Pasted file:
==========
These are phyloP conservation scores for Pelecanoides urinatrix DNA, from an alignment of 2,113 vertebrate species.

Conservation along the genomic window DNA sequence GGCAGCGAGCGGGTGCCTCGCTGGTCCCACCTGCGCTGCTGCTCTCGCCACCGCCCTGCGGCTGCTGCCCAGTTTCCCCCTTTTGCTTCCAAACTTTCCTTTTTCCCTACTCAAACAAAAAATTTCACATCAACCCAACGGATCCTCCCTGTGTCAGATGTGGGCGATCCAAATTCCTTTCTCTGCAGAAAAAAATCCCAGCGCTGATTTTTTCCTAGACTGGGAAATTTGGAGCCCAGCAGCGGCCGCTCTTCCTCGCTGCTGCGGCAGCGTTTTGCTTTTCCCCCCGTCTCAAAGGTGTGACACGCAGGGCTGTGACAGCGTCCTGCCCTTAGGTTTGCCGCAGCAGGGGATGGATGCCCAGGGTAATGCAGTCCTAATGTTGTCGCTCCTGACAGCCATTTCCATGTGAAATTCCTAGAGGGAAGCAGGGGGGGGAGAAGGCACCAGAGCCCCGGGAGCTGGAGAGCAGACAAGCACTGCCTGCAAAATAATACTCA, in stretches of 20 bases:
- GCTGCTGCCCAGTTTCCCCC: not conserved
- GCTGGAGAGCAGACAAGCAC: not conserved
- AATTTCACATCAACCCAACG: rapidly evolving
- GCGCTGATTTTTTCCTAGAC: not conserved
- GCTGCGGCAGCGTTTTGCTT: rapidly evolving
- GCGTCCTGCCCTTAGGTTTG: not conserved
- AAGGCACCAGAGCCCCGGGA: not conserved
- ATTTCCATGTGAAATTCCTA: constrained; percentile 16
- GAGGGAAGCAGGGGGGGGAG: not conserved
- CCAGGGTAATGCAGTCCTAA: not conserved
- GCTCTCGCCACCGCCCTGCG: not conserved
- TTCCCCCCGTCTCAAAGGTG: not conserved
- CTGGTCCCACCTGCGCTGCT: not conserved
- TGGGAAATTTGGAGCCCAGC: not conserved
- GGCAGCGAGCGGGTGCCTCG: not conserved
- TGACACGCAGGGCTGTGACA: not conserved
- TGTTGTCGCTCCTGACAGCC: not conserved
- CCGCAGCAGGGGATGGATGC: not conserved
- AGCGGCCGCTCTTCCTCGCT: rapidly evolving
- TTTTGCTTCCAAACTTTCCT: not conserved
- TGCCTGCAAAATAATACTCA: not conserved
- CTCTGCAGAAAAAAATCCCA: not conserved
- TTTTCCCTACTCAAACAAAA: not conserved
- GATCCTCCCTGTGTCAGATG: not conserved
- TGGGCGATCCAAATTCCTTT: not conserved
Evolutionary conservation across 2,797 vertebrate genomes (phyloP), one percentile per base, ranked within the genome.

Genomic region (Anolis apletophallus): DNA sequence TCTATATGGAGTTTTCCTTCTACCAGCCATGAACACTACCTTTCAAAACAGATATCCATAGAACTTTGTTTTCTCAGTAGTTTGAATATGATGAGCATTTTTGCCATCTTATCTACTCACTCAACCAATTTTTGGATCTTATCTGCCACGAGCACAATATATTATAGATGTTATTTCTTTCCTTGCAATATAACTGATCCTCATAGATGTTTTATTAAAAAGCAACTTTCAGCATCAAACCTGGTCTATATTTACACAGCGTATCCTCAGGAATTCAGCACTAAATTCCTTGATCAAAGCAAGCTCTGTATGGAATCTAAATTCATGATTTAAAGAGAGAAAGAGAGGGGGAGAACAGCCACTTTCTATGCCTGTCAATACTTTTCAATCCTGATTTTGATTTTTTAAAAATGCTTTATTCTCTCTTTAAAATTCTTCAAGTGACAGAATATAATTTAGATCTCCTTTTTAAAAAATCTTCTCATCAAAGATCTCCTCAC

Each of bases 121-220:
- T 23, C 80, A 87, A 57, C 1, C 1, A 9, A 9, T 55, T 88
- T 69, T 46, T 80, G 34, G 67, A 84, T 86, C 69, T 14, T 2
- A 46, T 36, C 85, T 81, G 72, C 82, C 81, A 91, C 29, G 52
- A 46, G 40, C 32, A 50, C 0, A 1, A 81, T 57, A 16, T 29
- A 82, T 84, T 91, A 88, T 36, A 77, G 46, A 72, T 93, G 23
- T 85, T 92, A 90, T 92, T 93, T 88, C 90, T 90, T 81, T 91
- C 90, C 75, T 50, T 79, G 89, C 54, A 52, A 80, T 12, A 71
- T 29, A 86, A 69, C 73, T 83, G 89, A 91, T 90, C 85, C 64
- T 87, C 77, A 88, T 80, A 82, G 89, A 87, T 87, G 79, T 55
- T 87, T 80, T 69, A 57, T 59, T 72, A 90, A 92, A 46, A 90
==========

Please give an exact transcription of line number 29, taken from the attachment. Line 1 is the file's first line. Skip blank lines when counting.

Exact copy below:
Genomic region (Anolis apletophallus): DNA sequence TCTATATGGAGTTTTCCTTCTACCAGCCATGAACACTACCTTTCAAAACAGATATCCATAGAACTTTGTTTTCTCAGTAGTTTGAATATGATGAGCATTTTTGCCATCTTATCTACTCACTCAACCAATTTTTGGATCTTATCTGCCACGAGCACAATATATTATAGATGTTATTTCTTTCCTTGCAATATAACTGATCCTCATAGATGTTTTATTAAAAAGCAACTTTCAGCATCAAACCTGGTCTATATTTACACAGCGTATCCTCAGGAATTCAGCACTAAATTCCTTGATCAAAGCAAGCTCTGTATGGAATCTAAATTCATGATTTAAAGAGAGAAAGAGAGGGGGAGAACAGCCACTTTCTATGCCTGTCAATACTTTTCAATCCTGATTTTGATTTTTTAAAAATGCTTTATTCTCTCTTTAAAATTCTTCAAGTGACAGAATATAATTTAGATCTCCTTTTTAAAAAATCTTCTCATCAAAGATCTCCTCAC